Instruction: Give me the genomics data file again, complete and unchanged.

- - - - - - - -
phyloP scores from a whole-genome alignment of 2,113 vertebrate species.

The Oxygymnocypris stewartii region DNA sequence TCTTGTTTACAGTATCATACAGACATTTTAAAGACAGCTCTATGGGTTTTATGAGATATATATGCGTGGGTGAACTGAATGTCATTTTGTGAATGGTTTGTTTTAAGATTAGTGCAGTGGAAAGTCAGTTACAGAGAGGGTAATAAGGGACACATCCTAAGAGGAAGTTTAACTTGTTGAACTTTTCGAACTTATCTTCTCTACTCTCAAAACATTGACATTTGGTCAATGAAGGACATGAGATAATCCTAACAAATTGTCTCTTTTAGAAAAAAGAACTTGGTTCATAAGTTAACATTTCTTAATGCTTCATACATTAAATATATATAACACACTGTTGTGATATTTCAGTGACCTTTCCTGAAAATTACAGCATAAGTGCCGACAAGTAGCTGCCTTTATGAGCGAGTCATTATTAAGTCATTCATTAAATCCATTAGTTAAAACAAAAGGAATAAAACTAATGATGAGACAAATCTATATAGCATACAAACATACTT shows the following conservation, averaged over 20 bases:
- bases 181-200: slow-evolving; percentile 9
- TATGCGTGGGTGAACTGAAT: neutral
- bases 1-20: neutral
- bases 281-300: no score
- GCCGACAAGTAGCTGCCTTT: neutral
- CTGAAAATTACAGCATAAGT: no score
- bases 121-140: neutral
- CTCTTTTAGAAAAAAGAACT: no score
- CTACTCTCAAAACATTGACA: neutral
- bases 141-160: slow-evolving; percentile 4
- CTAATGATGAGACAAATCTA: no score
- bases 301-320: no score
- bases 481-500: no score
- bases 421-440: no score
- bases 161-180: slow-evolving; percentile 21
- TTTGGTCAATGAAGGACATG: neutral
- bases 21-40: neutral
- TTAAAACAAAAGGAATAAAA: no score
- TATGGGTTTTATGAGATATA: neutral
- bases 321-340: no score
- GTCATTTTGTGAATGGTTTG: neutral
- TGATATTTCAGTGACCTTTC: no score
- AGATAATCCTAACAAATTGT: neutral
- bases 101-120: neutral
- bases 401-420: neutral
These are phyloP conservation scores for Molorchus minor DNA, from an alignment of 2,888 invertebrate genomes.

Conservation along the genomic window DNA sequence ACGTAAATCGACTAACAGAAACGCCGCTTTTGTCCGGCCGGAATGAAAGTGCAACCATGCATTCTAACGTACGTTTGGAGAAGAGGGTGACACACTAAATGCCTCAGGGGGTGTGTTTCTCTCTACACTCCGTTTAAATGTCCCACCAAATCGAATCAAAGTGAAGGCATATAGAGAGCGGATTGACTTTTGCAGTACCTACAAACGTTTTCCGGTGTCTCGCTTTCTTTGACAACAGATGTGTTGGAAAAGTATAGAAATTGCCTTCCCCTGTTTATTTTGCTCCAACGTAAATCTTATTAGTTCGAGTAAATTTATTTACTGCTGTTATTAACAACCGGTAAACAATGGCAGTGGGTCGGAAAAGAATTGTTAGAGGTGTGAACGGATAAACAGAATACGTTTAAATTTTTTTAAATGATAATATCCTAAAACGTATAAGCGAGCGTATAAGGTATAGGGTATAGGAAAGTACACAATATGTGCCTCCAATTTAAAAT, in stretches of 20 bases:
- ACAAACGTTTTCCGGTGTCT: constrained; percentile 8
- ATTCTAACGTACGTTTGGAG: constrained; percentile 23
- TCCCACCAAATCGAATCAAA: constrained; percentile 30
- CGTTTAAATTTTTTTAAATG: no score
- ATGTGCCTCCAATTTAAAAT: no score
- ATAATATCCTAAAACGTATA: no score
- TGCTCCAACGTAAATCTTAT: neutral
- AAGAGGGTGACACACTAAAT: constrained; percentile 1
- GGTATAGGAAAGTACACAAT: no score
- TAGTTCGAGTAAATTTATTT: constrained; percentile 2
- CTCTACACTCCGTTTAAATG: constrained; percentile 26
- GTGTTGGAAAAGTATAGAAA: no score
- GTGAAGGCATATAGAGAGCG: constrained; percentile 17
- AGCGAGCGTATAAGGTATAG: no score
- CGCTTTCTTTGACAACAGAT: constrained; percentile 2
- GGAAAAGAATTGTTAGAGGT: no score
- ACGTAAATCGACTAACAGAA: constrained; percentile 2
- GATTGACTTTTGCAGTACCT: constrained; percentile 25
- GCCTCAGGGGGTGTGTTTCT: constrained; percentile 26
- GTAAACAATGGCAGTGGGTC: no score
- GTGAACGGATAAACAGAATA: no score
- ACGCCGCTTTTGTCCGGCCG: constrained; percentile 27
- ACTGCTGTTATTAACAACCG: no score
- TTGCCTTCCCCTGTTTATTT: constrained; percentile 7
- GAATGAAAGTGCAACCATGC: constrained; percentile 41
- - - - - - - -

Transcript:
phyloP scores from a whole-genome alignment of 2,113 vertebrate species.

The Oxygymnocypris stewartii region DNA sequence TCTTGTTTACAGTATCATACAGACATTTTAAAGACAGCTCTATGGGTTTTATGAGATATATATGCGTGGGTGAACTGAATGTCATTTTGTGAATGGTTTGTTTTAAGATTAGTGCAGTGGAAAGTCAGTTACAGAGAGGGTAATAAGGGACACATCCTAAGAGGAAGTTTAACTTGTTGAACTTTTCGAACTTATCTTCTCTACTCTCAAAACATTGACATTTGGTCAATGAAGGACATGAGATAATCCTAACAAATTGTCTCTTTTAGAAAAAAGAACTTGGTTCATAAGTTAACATTTCTTAATGCTTCATACATTAAATATATATAACACACTGTTGTGATATTTCAGTGACCTTTCCTGAAAATTACAGCATAAGTGCCGACAAGTAGCTGCCTTTATGAGCGAGTCATTATTAAGTCATTCATTAAATCCATTAGTTAAAACAAAAGGAATAAAACTAATGATGAGACAAATCTATATAGCATACAAACATACTT shows the following conservation, averaged over 20 bases:
- bases 181-200: slow-evolving; percentile 9
- TATGCGTGGGTGAACTGAAT: neutral
- bases 1-20: neutral
- bases 281-300: no score
- GCCGACAAGTAGCTGCCTTT: neutral
- CTGAAAATTACAGCATAAGT: no score
- bases 121-140: neutral
- CTCTTTTAGAAAAAAGAACT: no score
- CTACTCTCAAAACATTGACA: neutral
- bases 141-160: slow-evolving; percentile 4
- CTAATGATGAGACAAATCTA: no score
- bases 301-320: no score
- bases 481-500: no score
- bases 421-440: no score
- bases 161-180: slow-evolving; percentile 21
- TTTGGTCAATGAAGGACATG: neutral
- bases 21-40: neutral
- TTAAAACAAAAGGAATAAAA: no score
- TATGGGTTTTATGAGATATA: neutral
- bases 321-340: no score
- GTCATTTTGTGAATGGTTTG: neutral
- TGATATTTCAGTGACCTTTC: no score
- AGATAATCCTAACAAATTGT: neutral
- bases 101-120: neutral
- bases 401-420: neutral
These are phyloP conservation scores for Molorchus minor DNA, from an alignment of 2,888 invertebrate genomes.

Conservation along the genomic window DNA sequence ACGTAAATCGACTAACAGAAACGCCGCTTTTGTCCGGCCGGAATGAAAGTGCAACCATGCATTCTAACGTACGTTTGGAGAAGAGGGTGACACACTAAATGCCTCAGGGGGTGTGTTTCTCTCTACACTCCGTTTAAATGTCCCACCAAATCGAATCAAAGTGAAGGCATATAGAGAGCGGATTGACTTTTGCAGTACCTACAAACGTTTTCCGGTGTCTCGCTTTCTTTGACAACAGATGTGTTGGAAAAGTATAGAAATTGCCTTCCCCTGTTTATTTTGCTCCAACGTAAATCTTATTAGTTCGAGTAAATTTATTTACTGCTGTTATTAACAACCGGTAAACAATGGCAGTGGGTCGGAAAAGAATTGTTAGAGGTGTGAACGGATAAACAGAATACGTTTAAATTTTTTTAAATGATAATATCCTAAAACGTATAAGCGAGCGTATAAGGTATAGGGTATAGGAAAGTACACAATATGTGCCTCCAATTTAAAAT, in stretches of 20 bases:
- ACAAACGTTTTCCGGTGTCT: constrained; percentile 8
- ATTCTAACGTACGTTTGGAG: constrained; percentile 23
- TCCCACCAAATCGAATCAAA: constrained; percentile 30
- CGTTTAAATTTTTTTAAATG: no score
- ATGTGCCTCCAATTTAAAAT: no score
- ATAATATCCTAAAACGTATA: no score
- TGCTCCAACGTAAATCTTAT: neutral
- AAGAGGGTGACACACTAAAT: constrained; percentile 1
- GGTATAGGAAAGTACACAAT: no score
- TAGTTCGAGTAAATTTATTT: constrained; percentile 2
- CTCTACACTCCGTTTAAATG: constrained; percentile 26
- GTGTTGGAAAAGTATAGAAA: no score
- GTGAAGGCATATAGAGAGCG: constrained; percentile 17
- AGCGAGCGTATAAGGTATAG: no score
- CGCTTTCTTTGACAACAGAT: constrained; percentile 2
- GGAAAAGAATTGTTAGAGGT: no score
- ACGTAAATCGACTAACAGAA: constrained; percentile 2
- GATTGACTTTTGCAGTACCT: constrained; percentile 25
- GCCTCAGGGGGTGTGTTTCT: constrained; percentile 26
- GTAAACAATGGCAGTGGGTC: no score
- GTGAACGGATAAACAGAATA: no score
- ACGCCGCTTTTGTCCGGCCG: constrained; percentile 27
- ACTGCTGTTATTAACAACCG: no score
- TTGCCTTCCCCTGTTTATTT: constrained; percentile 7
- GAATGAAAGTGCAACCATGC: constrained; percentile 41